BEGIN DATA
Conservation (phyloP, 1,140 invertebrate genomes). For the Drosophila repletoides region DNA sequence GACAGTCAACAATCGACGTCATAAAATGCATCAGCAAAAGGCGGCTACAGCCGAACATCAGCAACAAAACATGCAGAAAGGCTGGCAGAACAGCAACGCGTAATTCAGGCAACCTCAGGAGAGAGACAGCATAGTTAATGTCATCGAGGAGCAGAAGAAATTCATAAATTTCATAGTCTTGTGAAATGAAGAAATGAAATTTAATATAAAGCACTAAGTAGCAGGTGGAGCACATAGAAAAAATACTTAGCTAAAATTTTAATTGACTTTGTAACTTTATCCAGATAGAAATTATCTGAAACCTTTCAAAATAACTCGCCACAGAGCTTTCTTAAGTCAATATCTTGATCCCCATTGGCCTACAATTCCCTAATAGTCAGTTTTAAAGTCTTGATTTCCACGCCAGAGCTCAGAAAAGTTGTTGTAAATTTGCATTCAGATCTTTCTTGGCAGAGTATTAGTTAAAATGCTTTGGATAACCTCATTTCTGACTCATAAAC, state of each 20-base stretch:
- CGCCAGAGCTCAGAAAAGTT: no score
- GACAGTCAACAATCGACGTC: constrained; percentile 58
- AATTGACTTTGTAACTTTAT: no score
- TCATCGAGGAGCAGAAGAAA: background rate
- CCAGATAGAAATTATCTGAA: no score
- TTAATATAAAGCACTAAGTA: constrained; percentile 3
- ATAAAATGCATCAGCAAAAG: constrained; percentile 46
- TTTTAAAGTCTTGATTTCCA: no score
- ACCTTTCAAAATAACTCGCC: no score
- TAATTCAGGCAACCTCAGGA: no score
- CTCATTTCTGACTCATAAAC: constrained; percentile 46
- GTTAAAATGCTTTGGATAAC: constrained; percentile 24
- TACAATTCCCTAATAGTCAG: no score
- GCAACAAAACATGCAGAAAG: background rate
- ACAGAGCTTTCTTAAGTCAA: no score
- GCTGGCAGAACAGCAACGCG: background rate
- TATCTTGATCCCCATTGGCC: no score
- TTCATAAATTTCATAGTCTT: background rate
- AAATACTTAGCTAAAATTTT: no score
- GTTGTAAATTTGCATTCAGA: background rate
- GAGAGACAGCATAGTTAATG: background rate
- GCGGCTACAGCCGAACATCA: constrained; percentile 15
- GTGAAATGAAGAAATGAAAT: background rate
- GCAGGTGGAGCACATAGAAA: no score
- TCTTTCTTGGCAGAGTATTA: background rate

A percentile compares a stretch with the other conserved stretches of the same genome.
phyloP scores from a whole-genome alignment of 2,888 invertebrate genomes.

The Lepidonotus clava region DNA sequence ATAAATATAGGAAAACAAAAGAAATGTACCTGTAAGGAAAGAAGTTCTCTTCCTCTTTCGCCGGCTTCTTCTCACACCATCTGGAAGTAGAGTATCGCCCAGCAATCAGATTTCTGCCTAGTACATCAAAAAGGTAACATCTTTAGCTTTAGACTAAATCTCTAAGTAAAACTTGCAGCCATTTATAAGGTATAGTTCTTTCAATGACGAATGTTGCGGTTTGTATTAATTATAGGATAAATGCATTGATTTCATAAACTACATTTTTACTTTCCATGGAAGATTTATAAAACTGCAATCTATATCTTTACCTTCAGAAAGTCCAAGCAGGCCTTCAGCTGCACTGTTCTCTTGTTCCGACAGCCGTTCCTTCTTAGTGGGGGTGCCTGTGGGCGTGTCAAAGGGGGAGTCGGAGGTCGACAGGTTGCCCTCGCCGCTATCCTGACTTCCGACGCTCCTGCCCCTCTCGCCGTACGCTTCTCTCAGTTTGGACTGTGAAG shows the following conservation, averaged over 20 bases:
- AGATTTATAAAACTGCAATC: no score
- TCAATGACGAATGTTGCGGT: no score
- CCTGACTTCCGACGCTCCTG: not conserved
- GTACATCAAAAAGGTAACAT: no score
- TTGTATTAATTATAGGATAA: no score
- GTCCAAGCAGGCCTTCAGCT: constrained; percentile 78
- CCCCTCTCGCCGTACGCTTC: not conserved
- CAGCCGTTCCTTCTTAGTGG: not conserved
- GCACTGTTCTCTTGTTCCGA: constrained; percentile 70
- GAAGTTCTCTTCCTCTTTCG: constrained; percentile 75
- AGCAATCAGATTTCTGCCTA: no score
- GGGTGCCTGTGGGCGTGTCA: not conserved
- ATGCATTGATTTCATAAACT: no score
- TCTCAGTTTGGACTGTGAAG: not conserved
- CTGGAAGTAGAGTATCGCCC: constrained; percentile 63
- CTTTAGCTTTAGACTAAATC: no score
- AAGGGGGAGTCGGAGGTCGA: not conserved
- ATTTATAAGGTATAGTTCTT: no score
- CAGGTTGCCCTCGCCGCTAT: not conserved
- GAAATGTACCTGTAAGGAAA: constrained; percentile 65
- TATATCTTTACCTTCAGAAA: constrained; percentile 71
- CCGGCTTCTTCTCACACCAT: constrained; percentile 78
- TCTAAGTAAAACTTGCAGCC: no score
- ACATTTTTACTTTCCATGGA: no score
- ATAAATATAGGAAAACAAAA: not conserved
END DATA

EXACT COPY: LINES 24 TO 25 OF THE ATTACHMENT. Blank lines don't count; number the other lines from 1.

- GTGAAATGAAGAAATGAAAT: background rate
- GCAGGTGGAGCACATAGAAA: no score